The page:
Can’t hardly weight: Heavy questions face Floyd despite big victory

APTOPIX Mayweather Marquez Boxing It turns out I was right about Floyd Mayweather winning his match against Juan Manuel Marquez by decision, and also that Marquez’s history of being a slow starter would hurt him, as Floyd downed him in the second round and dominated the early portion of the fight. But what I wasn’t right about is that Marquez would make an impact in the middle rounds, as he was pretty much completely shut out.

I knew Floyd was bigger than Marquez, but I didn’t expect him to show up two pounds heavier than the catch weight at the weigh-in, a significant amount. He had to pay per pound to allow the fight to go off. And though Floyd doesn’t fight like a big man, using his fluidity and quickness to his benefit, he obviously used his size advantage.

Mayweather lost a deal of respect by being either unable or unwilling to make weight, essentially making this a fight between a good big man and a good small man. The good small man never wins that fight. This isn’t the Tour De France.

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In teammate, Armstrong finds new way to challenge himself

It’s no secret that Lance Armstrong is an extremely competitive person,  not that that’s a bad thing. That is exactly why it’s hardly a stunner that Armstrong hasn’t been content after all to stand aside and support Astana teammate Alberto Contador during the Tour de France.Black, white and yellow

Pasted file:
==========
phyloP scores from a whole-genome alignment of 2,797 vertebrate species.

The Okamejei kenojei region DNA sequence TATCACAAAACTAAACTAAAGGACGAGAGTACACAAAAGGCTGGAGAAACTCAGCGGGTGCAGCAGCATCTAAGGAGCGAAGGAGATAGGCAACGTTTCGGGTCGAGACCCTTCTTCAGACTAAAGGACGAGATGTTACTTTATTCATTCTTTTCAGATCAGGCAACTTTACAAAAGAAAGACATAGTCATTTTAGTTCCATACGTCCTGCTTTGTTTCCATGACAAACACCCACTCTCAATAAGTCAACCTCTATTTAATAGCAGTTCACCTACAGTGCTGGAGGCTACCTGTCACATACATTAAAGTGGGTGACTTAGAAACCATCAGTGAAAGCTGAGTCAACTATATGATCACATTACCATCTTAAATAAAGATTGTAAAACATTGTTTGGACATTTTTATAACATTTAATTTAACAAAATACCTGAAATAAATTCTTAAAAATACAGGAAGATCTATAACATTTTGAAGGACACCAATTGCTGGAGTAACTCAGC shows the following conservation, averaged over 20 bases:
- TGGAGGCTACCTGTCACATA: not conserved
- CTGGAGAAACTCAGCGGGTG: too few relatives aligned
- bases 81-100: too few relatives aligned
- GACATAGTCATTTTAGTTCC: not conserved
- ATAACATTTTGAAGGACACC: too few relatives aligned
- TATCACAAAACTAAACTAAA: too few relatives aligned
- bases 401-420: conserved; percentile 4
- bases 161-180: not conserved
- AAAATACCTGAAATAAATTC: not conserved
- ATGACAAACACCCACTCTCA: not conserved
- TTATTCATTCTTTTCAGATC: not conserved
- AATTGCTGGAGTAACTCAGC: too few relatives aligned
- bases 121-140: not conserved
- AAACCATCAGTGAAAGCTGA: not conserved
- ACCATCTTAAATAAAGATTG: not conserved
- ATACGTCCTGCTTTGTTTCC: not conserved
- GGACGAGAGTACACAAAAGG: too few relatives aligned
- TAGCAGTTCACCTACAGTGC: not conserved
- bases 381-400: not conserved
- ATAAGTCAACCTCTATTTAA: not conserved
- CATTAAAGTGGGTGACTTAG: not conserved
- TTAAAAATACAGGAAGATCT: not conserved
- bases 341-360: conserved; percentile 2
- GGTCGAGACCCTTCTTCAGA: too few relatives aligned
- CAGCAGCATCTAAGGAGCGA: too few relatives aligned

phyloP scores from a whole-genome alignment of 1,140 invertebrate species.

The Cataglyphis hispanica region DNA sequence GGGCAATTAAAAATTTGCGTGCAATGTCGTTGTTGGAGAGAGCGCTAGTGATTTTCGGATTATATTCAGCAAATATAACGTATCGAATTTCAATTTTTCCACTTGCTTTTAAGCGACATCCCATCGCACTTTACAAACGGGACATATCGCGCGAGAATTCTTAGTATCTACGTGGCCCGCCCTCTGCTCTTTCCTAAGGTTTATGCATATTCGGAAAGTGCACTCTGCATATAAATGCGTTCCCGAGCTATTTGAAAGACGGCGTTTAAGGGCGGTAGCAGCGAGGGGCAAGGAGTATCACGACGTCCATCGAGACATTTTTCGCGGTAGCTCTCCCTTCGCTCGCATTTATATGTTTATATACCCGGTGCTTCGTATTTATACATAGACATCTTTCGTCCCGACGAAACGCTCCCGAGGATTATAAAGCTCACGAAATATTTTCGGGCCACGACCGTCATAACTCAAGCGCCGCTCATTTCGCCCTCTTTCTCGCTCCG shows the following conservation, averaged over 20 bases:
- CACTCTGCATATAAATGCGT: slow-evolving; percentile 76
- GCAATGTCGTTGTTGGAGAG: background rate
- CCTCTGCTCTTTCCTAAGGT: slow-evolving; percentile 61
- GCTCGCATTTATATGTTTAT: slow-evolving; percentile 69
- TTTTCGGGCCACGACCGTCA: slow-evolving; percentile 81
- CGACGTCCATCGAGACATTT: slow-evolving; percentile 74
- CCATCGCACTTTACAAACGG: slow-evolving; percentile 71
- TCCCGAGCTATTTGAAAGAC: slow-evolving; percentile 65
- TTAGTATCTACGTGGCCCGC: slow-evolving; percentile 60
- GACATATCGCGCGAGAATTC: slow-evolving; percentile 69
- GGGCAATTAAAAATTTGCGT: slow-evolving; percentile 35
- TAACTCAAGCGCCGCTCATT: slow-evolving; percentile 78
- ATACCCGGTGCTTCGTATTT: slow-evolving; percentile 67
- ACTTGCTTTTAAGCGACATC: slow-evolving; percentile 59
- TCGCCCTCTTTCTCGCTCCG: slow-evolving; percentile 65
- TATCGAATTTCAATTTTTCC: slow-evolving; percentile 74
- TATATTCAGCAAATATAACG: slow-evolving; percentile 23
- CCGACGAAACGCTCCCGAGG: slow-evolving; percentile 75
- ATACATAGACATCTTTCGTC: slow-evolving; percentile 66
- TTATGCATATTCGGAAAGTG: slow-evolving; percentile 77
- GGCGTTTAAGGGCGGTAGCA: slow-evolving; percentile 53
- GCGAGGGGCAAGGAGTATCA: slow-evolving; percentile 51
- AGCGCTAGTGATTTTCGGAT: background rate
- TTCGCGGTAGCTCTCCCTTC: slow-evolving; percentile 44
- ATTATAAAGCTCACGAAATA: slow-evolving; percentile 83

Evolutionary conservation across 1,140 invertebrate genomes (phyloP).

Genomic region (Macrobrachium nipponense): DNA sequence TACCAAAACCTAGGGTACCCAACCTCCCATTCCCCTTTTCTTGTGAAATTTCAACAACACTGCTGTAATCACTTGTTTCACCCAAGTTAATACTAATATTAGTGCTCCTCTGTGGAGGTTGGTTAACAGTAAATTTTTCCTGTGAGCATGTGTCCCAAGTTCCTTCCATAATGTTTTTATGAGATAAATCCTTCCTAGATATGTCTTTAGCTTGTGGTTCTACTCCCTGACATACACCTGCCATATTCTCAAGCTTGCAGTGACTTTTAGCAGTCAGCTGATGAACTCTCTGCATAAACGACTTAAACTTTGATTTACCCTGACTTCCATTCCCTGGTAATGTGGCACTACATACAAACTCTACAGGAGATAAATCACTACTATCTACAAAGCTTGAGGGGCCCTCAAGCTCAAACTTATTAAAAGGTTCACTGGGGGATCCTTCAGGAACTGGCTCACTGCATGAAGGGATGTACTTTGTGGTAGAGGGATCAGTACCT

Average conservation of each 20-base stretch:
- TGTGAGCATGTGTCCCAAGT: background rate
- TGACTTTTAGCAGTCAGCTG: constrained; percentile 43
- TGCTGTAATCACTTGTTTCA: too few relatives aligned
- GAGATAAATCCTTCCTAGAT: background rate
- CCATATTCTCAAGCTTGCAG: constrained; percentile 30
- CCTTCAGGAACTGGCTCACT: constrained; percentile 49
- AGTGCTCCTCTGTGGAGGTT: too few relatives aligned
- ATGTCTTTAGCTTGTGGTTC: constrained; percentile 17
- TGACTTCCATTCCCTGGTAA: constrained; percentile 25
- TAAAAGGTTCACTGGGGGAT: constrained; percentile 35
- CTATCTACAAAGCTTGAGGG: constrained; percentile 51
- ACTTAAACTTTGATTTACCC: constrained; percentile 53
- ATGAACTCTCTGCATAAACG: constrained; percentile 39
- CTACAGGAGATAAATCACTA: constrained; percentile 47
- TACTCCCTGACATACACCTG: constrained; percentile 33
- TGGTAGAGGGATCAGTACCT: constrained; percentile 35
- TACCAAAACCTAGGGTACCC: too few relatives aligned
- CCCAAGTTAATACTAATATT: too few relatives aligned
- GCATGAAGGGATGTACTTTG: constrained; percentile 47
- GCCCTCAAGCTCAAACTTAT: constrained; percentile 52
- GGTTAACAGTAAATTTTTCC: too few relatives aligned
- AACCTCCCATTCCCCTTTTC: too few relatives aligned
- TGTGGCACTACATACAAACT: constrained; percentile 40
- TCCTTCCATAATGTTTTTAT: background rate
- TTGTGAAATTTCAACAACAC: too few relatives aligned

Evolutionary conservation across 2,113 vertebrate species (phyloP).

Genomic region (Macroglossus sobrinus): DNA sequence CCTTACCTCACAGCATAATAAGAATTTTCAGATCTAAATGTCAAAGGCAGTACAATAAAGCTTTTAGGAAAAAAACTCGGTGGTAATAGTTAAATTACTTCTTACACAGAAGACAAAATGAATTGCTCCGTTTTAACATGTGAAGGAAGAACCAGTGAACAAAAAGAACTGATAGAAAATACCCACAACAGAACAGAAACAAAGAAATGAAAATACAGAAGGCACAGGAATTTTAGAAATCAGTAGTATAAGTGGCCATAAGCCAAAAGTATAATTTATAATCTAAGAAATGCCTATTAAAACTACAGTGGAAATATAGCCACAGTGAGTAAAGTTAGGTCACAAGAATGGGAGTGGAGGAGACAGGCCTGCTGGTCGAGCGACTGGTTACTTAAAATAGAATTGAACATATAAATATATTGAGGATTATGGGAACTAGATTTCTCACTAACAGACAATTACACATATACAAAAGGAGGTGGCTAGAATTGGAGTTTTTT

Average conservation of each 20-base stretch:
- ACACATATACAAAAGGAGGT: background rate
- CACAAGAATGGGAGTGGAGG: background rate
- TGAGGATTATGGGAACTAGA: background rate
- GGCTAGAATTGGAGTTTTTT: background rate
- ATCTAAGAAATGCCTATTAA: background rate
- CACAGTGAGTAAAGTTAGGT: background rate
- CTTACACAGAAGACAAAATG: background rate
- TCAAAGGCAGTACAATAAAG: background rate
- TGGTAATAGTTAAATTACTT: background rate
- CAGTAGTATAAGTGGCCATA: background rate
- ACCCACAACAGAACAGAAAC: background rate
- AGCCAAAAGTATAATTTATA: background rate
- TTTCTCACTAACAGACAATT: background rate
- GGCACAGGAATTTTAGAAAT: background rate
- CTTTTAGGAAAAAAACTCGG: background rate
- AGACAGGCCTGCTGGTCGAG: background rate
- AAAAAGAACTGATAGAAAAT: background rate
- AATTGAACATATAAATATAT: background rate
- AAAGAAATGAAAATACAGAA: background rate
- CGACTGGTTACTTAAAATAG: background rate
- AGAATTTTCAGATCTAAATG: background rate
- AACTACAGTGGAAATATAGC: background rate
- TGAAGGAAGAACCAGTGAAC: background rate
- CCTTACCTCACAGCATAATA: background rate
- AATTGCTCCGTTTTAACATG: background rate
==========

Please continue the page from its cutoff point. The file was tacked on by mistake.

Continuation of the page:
Does someone like Armstrong, who won seven Tours in a row, re-emerge from "retirement" to be anything other than The Man? Of course not, that’s not how it goes.

When Jordan came back to the Wizards, was he satisfied playing second fiddle to the younger players on the team to help them learn how to lead, maybe even coming off the bench if it was to help the team’s progress? Get real. Though Jordan’s body no longer allowed him to duplicate his former physical splendor, his mentality had not changed, and he conducted himself as such — at the expense of the team.

The difference with Armstrong is that he’s not much weaker than he was before, if at all. He’s still a virtuoso capable of controlling the action; Lance in the Alps is akin to Federer at Centre Court. And he knows it.

But then there’s the matter of Contador. When Lance returned to Astana, he was coming back to a team that featured the Tour winner from just two years ago. Contador was not initially pleased, intending to join another team, but he was contractually obligated to Astana. However, Armstrong said the right things. This is from their first press conference back in December:

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